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Contributing Advent 15: Xdebug connection timeout

For a while people have been complaining that when the remote debugger is enabled, but there is no listening IDE, Xdebug hangs and prevents PHP from loading the script. Bug report #963 is one of those reports, but there is also a report for the Xdebug helper for Chrome.

When Xdebug starts up, and debugging is enabled and requested, it tries to make a connection to the IDE that is supposed to accept the connection and then issue debugging commands. This works all fine if the IDE is actually listening, but if not, then depending on configuration two things can happen:

  1. The TCP/IP stack immediately returns with a "can not connect".

  2. The TCP/IP stack ignores the connection attempt, and doesn't signal this back.

There is no problem for case 1, as Xdebug will not block and for the duration of the request will not retry to make a debugging connection. But for case 2, Xdebug needs to wait for the Operating System to signal that the connection attempt failed. This time-out limit is about 3 minutes on Linux, and 72 seconds on Windows. You can configure this default on either OS though.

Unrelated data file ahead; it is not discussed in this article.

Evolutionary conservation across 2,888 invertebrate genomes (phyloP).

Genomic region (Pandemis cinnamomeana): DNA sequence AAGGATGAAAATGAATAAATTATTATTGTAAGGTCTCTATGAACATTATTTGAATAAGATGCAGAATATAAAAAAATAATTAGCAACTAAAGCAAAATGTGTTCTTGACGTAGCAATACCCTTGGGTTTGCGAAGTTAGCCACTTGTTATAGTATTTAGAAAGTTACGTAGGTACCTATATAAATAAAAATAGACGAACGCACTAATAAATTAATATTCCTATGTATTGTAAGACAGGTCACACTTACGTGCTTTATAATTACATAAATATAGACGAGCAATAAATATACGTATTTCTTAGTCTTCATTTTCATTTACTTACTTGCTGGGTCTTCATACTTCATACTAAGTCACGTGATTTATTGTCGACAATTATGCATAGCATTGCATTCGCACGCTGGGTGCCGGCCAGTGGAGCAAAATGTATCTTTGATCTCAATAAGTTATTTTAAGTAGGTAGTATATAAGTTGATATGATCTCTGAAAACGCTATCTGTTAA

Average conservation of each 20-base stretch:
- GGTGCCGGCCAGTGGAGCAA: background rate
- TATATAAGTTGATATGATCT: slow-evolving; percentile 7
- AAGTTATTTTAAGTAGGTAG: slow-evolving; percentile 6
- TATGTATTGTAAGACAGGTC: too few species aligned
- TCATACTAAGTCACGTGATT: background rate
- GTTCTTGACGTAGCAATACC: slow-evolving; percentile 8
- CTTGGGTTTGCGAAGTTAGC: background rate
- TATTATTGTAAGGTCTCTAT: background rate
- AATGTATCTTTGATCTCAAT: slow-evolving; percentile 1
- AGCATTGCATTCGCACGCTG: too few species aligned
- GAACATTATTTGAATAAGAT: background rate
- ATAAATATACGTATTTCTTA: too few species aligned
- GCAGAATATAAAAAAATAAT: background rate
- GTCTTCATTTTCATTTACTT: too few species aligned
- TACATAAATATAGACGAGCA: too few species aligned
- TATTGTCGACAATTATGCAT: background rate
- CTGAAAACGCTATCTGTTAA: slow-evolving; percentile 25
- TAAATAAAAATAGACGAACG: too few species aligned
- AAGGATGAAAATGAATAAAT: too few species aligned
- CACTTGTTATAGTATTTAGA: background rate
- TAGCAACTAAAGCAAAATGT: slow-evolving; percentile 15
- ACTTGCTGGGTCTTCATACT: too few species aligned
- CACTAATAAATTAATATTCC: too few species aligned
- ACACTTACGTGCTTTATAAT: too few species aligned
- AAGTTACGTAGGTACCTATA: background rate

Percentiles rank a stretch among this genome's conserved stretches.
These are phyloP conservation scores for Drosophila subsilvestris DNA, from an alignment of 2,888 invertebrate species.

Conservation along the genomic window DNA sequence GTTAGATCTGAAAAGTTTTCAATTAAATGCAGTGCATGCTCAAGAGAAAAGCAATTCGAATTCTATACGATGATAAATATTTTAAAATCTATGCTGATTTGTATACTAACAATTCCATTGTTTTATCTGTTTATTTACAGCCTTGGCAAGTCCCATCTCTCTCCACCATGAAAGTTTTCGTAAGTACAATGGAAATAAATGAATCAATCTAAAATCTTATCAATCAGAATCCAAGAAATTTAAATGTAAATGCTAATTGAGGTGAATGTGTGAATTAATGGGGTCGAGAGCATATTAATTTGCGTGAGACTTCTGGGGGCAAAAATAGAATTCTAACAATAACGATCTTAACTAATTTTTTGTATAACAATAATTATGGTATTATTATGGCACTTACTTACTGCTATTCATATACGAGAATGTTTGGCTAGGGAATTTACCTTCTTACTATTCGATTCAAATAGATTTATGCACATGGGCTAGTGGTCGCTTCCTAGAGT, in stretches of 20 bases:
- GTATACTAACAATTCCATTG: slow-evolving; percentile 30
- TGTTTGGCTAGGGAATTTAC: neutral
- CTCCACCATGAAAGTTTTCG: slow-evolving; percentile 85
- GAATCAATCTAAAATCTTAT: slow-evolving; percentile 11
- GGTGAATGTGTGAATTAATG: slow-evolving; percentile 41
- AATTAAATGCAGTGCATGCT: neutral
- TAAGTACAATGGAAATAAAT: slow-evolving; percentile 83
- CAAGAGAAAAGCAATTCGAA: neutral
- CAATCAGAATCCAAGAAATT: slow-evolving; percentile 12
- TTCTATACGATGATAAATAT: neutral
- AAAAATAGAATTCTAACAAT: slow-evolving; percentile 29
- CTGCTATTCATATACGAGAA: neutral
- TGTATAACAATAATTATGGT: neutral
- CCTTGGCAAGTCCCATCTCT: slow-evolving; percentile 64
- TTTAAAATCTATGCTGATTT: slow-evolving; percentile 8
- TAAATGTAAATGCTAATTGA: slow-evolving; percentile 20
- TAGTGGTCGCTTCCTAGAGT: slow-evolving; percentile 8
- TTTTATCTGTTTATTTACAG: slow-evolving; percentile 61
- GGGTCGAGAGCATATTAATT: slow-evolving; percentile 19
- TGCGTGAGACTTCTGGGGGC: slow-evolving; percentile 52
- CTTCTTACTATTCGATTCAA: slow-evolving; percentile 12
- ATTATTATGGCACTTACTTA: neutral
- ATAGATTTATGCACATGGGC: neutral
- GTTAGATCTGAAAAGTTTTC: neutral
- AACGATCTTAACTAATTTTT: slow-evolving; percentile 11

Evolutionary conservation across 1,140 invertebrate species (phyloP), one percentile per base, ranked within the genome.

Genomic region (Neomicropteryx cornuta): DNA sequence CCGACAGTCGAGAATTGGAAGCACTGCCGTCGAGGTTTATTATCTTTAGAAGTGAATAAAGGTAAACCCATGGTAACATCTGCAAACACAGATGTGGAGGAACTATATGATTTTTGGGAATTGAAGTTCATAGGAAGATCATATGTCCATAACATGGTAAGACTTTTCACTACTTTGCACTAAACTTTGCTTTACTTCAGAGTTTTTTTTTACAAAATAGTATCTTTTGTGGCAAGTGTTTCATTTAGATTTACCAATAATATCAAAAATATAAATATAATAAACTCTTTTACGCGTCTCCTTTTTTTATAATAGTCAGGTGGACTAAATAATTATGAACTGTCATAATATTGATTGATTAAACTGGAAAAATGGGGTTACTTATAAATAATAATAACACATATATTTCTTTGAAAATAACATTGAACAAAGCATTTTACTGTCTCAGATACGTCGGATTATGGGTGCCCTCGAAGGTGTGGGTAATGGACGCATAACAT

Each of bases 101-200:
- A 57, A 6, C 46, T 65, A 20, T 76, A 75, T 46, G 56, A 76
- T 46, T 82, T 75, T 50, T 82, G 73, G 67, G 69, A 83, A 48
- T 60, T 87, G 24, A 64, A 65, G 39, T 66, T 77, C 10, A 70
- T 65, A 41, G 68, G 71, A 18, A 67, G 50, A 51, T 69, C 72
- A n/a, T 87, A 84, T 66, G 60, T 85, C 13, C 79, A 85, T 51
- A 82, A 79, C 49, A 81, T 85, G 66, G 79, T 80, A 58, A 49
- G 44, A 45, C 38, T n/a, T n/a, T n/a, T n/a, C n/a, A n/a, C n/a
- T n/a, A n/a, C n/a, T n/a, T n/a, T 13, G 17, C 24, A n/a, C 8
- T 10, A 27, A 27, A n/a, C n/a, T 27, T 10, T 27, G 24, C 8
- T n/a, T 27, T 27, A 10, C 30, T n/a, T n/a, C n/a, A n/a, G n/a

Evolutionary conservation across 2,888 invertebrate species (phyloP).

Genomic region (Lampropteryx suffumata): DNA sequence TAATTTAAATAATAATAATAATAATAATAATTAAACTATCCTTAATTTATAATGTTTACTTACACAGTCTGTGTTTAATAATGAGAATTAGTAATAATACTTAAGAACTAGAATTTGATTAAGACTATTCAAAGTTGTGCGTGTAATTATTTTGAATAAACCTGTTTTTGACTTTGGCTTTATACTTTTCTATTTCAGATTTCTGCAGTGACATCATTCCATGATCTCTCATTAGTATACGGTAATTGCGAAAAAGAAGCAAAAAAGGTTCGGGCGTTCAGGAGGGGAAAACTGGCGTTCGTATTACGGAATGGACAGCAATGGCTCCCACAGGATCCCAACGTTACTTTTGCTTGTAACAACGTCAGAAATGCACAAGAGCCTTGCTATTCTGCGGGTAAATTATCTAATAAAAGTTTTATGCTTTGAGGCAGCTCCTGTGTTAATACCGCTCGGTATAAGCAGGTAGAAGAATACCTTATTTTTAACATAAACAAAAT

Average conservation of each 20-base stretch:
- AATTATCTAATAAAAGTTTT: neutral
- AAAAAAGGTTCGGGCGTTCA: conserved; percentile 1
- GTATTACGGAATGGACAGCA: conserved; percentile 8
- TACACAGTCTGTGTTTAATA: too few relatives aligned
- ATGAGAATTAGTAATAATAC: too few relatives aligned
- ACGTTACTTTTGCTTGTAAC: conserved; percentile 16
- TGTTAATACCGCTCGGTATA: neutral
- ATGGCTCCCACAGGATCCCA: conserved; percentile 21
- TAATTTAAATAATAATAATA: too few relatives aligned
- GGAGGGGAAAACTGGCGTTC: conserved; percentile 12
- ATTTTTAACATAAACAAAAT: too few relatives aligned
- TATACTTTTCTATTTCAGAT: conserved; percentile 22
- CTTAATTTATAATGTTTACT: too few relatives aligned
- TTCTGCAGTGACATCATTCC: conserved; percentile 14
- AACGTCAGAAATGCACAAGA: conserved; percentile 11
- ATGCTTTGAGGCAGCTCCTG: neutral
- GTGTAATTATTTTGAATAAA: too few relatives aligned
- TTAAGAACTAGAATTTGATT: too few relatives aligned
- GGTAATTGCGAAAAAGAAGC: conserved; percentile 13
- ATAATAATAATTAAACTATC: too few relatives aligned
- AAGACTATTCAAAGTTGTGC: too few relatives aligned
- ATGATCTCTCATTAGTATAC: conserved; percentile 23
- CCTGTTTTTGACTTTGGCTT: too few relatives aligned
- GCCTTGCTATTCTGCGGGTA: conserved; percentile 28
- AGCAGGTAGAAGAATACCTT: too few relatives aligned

To remedy case 2, we need a way to make the connection attempt to not block in the application (Xdebug). The MongoDB PHP driver for PHP has a similar issue and solves this by putting the socket into non-blocking mode.

I did some investigation and found that Xdebug very naïvely uses a simple call to connect(). The connect() library function has no facility to specify a time-out, but there is a way around this. The trick is put the socket into non-blocking mode first with:

fcntl(sockfd, F_SETFL, O_NONBLOCK);

This means that a call to connect() does not block, but immediately returns. In a loop, we then use the select() call to wait until some event happens on the socket, and for that we can set a timeout. In code, that looks (slightly simplified) like:

timeout.tv_sec = 0;
timeout.tv_usec = 200000;

while (1) {
        fd_set rset, wset, eset;

        FD_ZERO(&rset); FD_SET(sockfd, &rset);
        FD_ZERO(&wset); FD_SET(sockfd, &wset);
        FD_ZERO(&eset); FD_SET(sockfd, &eset);

        if (select(sockfd+1, &rset, &wset, &eset, &timeout) == 0) {
                return -2;

        /* if our descriptor is ready break out */
        if (FD_ISSET(sockfd, &wset) || FD_ISSET(sockfd, &rset)) {

Now we loop until the is either an error on the socket, or when select() notices an event on the socket that tells us that the connection has been made. I did not add a configuration setting to select the maximum timeout, as I consider that overkill. However, the value of 200ms should be adequate.

Bug fixed! Perhaps the next one should be a feature addition…


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